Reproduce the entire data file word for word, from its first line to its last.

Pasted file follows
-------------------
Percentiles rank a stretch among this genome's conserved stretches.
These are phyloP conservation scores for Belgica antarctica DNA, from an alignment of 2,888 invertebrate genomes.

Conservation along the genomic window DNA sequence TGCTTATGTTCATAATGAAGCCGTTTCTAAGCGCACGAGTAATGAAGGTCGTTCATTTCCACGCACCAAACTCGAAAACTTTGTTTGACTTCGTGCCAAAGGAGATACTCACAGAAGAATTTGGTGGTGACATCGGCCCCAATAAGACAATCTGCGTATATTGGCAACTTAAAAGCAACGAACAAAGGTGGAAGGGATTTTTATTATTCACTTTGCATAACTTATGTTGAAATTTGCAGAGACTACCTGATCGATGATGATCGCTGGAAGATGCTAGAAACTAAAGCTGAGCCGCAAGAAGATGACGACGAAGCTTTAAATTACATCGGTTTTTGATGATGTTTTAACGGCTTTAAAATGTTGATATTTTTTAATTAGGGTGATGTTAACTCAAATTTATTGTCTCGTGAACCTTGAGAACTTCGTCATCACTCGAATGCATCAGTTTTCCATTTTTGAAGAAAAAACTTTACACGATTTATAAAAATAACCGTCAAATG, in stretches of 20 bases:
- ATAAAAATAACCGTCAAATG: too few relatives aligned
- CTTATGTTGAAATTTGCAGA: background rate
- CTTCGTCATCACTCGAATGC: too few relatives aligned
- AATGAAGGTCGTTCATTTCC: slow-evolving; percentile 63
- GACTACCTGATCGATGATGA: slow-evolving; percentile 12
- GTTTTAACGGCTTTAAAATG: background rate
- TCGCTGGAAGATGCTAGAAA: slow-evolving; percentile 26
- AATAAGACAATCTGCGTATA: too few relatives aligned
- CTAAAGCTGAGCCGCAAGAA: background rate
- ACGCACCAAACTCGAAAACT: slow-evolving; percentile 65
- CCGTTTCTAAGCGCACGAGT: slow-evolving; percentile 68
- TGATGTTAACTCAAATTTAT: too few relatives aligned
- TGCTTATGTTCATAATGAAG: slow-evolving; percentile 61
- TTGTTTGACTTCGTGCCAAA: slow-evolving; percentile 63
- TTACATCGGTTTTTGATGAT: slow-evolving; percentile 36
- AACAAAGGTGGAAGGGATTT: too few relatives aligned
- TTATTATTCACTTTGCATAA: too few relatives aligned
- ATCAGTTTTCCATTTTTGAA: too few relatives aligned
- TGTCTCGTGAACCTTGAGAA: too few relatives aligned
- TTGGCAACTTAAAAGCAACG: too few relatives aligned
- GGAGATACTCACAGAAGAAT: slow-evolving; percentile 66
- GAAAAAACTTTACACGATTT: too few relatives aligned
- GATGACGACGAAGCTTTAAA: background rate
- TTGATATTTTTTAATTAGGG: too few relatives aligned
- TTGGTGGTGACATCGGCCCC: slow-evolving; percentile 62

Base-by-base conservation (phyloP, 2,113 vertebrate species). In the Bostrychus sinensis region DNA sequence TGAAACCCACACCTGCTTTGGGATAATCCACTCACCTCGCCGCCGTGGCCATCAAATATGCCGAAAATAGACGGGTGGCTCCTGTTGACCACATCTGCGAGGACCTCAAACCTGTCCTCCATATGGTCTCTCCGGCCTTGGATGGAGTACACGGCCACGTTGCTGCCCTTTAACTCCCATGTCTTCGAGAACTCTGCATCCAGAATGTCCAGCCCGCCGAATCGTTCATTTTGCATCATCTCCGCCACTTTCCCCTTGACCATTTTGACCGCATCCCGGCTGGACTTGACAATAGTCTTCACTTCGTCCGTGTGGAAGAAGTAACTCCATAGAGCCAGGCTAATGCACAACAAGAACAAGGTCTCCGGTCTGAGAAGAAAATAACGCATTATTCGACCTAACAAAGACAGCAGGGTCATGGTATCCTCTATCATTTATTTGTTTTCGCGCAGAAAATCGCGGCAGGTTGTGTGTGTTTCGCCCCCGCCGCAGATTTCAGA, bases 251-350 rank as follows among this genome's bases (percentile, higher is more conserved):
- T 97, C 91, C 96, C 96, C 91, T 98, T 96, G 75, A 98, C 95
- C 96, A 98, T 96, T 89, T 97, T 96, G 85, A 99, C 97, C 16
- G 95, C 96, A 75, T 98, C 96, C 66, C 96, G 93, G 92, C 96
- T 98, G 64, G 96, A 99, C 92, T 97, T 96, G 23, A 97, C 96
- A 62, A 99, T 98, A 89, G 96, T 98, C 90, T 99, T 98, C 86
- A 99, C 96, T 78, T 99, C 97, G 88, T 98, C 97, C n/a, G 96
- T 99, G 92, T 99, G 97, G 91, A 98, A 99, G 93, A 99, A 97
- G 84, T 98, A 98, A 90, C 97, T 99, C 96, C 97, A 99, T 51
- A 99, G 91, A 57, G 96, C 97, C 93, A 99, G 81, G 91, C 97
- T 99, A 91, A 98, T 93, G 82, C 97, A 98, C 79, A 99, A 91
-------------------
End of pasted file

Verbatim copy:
Percentiles rank a stretch among this genome's conserved stretches.
These are phyloP conservation scores for Belgica antarctica DNA, from an alignment of 2,888 invertebrate genomes.

Conservation along the genomic window DNA sequence TGCTTATGTTCATAATGAAGCCGTTTCTAAGCGCACGAGTAATGAAGGTCGTTCATTTCCACGCACCAAACTCGAAAACTTTGTTTGACTTCGTGCCAAAGGAGATACTCACAGAAGAATTTGGTGGTGACATCGGCCCCAATAAGACAATCTGCGTATATTGGCAACTTAAAAGCAACGAACAAAGGTGGAAGGGATTTTTATTATTCACTTTGCATAACTTATGTTGAAATTTGCAGAGACTACCTGATCGATGATGATCGCTGGAAGATGCTAGAAACTAAAGCTGAGCCGCAAGAAGATGACGACGAAGCTTTAAATTACATCGGTTTTTGATGATGTTTTAACGGCTTTAAAATGTTGATATTTTTTAATTAGGGTGATGTTAACTCAAATTTATTGTCTCGTGAACCTTGAGAACTTCGTCATCACTCGAATGCATCAGTTTTCCATTTTTGAAGAAAAAACTTTACACGATTTATAAAAATAACCGTCAAATG, in stretches of 20 bases:
- ATAAAAATAACCGTCAAATG: too few relatives aligned
- CTTATGTTGAAATTTGCAGA: background rate
- CTTCGTCATCACTCGAATGC: too few relatives aligned
- AATGAAGGTCGTTCATTTCC: slow-evolving; percentile 63
- GACTACCTGATCGATGATGA: slow-evolving; percentile 12
- GTTTTAACGGCTTTAAAATG: background rate
- TCGCTGGAAGATGCTAGAAA: slow-evolving; percentile 26
- AATAAGACAATCTGCGTATA: too few relatives aligned
- CTAAAGCTGAGCCGCAAGAA: background rate
- ACGCACCAAACTCGAAAACT: slow-evolving; percentile 65
- CCGTTTCTAAGCGCACGAGT: slow-evolving; percentile 68
- TGATGTTAACTCAAATTTAT: too few relatives aligned
- TGCTTATGTTCATAATGAAG: slow-evolving; percentile 61
- TTGTTTGACTTCGTGCCAAA: slow-evolving; percentile 63
- TTACATCGGTTTTTGATGAT: slow-evolving; percentile 36
- AACAAAGGTGGAAGGGATTT: too few relatives aligned
- TTATTATTCACTTTGCATAA: too few relatives aligned
- ATCAGTTTTCCATTTTTGAA: too few relatives aligned
- TGTCTCGTGAACCTTGAGAA: too few relatives aligned
- TTGGCAACTTAAAAGCAACG: too few relatives aligned
- GGAGATACTCACAGAAGAAT: slow-evolving; percentile 66
- GAAAAAACTTTACACGATTT: too few relatives aligned
- GATGACGACGAAGCTTTAAA: background rate
- TTGATATTTTTTAATTAGGG: too few relatives aligned
- TTGGTGGTGACATCGGCCCC: slow-evolving; percentile 62

Base-by-base conservation (phyloP, 2,113 vertebrate species). In the Bostrychus sinensis region DNA sequence TGAAACCCACACCTGCTTTGGGATAATCCACTCACCTCGCCGCCGTGGCCATCAAATATGCCGAAAATAGACGGGTGGCTCCTGTTGACCACATCTGCGAGGACCTCAAACCTGTCCTCCATATGGTCTCTCCGGCCTTGGATGGAGTACACGGCCACGTTGCTGCCCTTTAACTCCCATGTCTTCGAGAACTCTGCATCCAGAATGTCCAGCCCGCCGAATCGTTCATTTTGCATCATCTCCGCCACTTTCCCCTTGACCATTTTGACCGCATCCCGGCTGGACTTGACAATAGTCTTCACTTCGTCCGTGTGGAAGAAGTAACTCCATAGAGCCAGGCTAATGCACAACAAGAACAAGGTCTCCGGTCTGAGAAGAAAATAACGCATTATTCGACCTAACAAAGACAGCAGGGTCATGGTATCCTCTATCATTTATTTGTTTTCGCGCAGAAAATCGCGGCAGGTTGTGTGTGTTTCGCCCCCGCCGCAGATTTCAGA, bases 251-350 rank as follows among this genome's bases (percentile, higher is more conserved):
- T 97, C 91, C 96, C 96, C 91, T 98, T 96, G 75, A 98, C 95
- C 96, A 98, T 96, T 89, T 97, T 96, G 85, A 99, C 97, C 16
- G 95, C 96, A 75, T 98, C 96, C 66, C 96, G 93, G 92, C 96
- T 98, G 64, G 96, A 99, C 92, T 97, T 96, G 23, A 97, C 96
- A 62, A 99, T 98, A 89, G 96, T 98, C 90, T 99, T 98, C 86
- A 99, C 96, T 78, T 99, C 97, G 88, T 98, C 97, C n/a, G 96
- T 99, G 92, T 99, G 97, G 91, A 98, A 99, G 93, A 99, A 97
- G 84, T 98, A 98, A 90, C 97, T 99, C 96, C 97, A 99, T 51
- A 99, G 91, A 57, G 96, C 97, C 93, A 99, G 81, G 91, C 97
- T 99, A 91, A 98, T 93, G 82, C 97, A 98, C 79, A 99, A 91